Coming back to the big picture again, in Romans, Paul describes an expanding circle of salvation and liberation: First Israel through the First Covenant, then all peoples through the New Covenant, and now all of creation through us, the children of God.

Fantastic … except it is not where we are now. Right now, we are still in the middle of the “sufferings of this present time,” still “groaning inwardly” while we wait for the adoption to take effect. Or if we look to Matthew’s Gospel and to Jesus’ parable, we see weeds growing everywhere – and if scholars are right not just weeds – or tares to use the traditional name, but a poisonous grass called darnel. Where, we wonder, do the weeds come from, why we might ask does God allow evil to grow in God’s kingdom? Why aren’t things better already? What can we do about it? In their different ways, and for their different audiences, Paul, and Jesus are addressing the same issue and giving the same answer. 

That answer, not always satisfying, is to be patient. Why? Because the time is not yet ripe. In his explanation of the parable, Jesus tells the disciples that if we try and remove the weeds too early, we will only end up destroying the good with the bad. And as we are not dealing with weeds but with humans, that means taking away people’s chance to change, to become children of the kingdom. Nor is waiting just passive. The householders’ servants still have to tend to the whole field, to ensure that the conditions for growth are right. We have plenty of work to do as followers of Jesus, as his laborers in the field. But until the final sorting comes, and all the causes of evil are removed by God, we must also be patient and faithful just as God is patient with and faithful to us.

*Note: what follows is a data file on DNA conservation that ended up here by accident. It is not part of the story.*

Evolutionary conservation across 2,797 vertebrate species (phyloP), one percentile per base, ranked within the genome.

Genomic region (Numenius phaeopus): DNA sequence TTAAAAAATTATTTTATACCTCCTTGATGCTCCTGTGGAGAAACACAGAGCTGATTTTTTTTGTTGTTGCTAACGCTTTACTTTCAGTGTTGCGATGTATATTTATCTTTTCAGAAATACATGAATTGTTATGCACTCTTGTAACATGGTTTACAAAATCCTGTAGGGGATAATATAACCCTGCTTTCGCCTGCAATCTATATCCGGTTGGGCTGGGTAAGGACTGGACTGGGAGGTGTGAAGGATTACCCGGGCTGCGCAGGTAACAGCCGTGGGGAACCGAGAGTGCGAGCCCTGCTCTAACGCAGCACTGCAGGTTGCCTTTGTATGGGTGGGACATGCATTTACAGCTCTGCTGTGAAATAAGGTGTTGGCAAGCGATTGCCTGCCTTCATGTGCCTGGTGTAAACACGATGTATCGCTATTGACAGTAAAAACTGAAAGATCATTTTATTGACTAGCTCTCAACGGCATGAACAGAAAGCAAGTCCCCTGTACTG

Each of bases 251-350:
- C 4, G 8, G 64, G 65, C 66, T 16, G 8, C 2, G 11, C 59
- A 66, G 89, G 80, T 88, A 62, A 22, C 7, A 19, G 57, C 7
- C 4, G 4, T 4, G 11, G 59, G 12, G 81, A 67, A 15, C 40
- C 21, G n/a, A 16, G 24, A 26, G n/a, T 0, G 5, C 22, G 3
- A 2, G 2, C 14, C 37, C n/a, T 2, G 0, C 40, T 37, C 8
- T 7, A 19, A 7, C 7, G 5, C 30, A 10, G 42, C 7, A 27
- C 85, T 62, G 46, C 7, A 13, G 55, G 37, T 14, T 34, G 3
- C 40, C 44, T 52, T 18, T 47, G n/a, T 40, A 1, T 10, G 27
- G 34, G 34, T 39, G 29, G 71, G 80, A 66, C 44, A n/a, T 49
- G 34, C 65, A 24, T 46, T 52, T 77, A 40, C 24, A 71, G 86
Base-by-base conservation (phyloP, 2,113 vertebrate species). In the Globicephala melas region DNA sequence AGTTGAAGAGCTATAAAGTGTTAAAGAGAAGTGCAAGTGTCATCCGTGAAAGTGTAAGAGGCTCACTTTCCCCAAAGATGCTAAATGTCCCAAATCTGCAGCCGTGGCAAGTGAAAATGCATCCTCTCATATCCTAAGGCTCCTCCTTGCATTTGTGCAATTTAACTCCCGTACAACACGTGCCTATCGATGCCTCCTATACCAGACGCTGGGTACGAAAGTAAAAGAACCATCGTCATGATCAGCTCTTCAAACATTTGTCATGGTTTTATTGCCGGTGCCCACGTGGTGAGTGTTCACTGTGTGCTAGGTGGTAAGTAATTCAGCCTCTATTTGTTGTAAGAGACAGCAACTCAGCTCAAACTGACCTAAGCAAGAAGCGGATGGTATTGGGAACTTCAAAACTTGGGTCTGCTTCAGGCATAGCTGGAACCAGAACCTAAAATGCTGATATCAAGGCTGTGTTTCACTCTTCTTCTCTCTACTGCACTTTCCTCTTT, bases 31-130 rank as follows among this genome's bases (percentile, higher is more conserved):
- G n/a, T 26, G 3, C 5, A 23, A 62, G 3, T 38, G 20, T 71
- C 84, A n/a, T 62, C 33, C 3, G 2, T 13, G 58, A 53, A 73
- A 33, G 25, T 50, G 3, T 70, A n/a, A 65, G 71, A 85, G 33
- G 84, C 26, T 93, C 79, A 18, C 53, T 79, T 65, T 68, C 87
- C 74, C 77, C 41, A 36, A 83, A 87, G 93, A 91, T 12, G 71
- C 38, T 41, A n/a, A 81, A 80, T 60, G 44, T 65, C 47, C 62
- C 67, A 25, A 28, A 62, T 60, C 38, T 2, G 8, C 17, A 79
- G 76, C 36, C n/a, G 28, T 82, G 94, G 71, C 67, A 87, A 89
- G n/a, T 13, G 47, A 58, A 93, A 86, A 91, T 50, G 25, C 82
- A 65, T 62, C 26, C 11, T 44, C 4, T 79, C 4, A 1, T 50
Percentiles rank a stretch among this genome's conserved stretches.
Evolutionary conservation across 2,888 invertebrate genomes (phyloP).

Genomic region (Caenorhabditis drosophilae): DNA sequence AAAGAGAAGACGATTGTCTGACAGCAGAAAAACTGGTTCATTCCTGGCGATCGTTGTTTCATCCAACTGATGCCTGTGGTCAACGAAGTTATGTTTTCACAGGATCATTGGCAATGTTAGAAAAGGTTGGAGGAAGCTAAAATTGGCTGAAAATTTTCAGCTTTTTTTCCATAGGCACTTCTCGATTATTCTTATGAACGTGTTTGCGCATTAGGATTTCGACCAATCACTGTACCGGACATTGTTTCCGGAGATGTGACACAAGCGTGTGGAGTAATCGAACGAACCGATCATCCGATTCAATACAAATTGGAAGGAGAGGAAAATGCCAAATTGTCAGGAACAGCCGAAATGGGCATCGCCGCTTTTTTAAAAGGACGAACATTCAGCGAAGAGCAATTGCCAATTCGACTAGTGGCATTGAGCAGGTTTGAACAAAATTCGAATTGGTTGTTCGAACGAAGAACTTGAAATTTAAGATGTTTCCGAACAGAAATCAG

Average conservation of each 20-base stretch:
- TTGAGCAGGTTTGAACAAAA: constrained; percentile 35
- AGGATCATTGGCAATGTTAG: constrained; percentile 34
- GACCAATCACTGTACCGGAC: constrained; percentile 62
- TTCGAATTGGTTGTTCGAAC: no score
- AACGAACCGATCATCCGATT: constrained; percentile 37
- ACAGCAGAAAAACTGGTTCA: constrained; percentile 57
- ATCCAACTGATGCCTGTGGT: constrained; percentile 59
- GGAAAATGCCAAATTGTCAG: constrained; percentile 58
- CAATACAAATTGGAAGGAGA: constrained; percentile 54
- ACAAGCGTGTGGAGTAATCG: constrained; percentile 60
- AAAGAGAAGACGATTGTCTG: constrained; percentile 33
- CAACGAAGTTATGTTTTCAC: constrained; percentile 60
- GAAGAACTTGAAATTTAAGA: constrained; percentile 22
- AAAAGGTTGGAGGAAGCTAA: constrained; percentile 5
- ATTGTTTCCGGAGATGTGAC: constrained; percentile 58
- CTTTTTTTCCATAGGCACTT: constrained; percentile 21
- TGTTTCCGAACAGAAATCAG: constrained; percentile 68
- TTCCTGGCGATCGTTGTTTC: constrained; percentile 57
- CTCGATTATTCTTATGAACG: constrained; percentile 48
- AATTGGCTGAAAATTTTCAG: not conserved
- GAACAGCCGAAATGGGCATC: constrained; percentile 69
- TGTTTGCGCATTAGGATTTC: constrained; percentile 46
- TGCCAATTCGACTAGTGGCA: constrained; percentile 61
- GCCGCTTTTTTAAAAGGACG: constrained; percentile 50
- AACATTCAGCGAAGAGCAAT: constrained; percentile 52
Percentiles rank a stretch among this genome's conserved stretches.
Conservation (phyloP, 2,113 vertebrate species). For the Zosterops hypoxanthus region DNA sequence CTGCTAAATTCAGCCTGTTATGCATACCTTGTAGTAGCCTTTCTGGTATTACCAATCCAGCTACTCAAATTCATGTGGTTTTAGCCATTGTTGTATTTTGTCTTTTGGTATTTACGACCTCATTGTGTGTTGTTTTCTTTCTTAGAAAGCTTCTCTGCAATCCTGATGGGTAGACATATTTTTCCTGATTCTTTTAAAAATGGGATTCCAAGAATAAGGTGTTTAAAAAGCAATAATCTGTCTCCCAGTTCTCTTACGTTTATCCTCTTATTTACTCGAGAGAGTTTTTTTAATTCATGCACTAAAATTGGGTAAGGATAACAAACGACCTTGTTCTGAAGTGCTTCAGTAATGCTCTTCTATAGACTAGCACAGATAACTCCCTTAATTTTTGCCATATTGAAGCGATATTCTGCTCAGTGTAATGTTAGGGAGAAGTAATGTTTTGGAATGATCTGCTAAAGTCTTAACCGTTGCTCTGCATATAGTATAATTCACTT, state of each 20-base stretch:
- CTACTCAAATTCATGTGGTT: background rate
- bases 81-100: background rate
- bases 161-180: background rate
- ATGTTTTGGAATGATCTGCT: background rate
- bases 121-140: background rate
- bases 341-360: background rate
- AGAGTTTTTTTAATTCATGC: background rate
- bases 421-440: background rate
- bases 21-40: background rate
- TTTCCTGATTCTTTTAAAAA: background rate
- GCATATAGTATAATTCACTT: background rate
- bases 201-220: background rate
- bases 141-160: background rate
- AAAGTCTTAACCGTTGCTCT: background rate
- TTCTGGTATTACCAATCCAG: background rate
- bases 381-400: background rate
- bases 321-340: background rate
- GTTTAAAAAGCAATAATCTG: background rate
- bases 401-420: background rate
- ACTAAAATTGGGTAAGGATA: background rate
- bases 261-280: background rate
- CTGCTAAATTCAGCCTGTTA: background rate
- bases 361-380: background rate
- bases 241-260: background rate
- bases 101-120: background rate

Paul too tells his readers that for now we have to live with the tension between God’s glorious promise and the present less glorious reality. The Spirit is even now at work in us and through us in the world. In his own harvesting image, Paul talks of us having the first fruits of the Spirit. God’s Spirit within us is already changing us. But our renewal is not yet complete. The world is not yet as it should be. It is still suffering, often from actions for which humanity is responsible as we do not take our role as stewards as we should. While we, and the world, wait for the final renewal and restoration, we already live as the children of God, as Paul calls us or the children of the kingdom, to use Jesus’ phrase. This is an active and eager waiting from those who know they have already inherited the promised Kingdom, even though it is not yet fully revealed and realized. 

In his first Letter to the Corinthians (13:13), Paul identifies faith, hope, and love as the three abiding qualities. And it is these three qualities that we need in our waiting. Love is the standard for our behavior while we wait. Faith means trusting in God’s promise of redemption, of glorification: in Jesus’ poetic phrase that we “will shine like the sun in the kingdom of the Father,” as we reflect the love and glory of God. (Matthew 13:43) 

Last but not least, hope and being hopeful is a necessary part of what it means to be a Christian. Just because we have chosen to follow Jesus does not in itself put the world to rights, but it does put us right. “In hope we were saved” (Romans 8:24) Paul says. We hope for what we have been told will happen, we hope for what we were given a glimpse of in Jesus’ life, witness, death, and resurrection. We hope with the help of God’s Spirit within us. In that sense, we hope for what we do not see, and we wait for it with patience.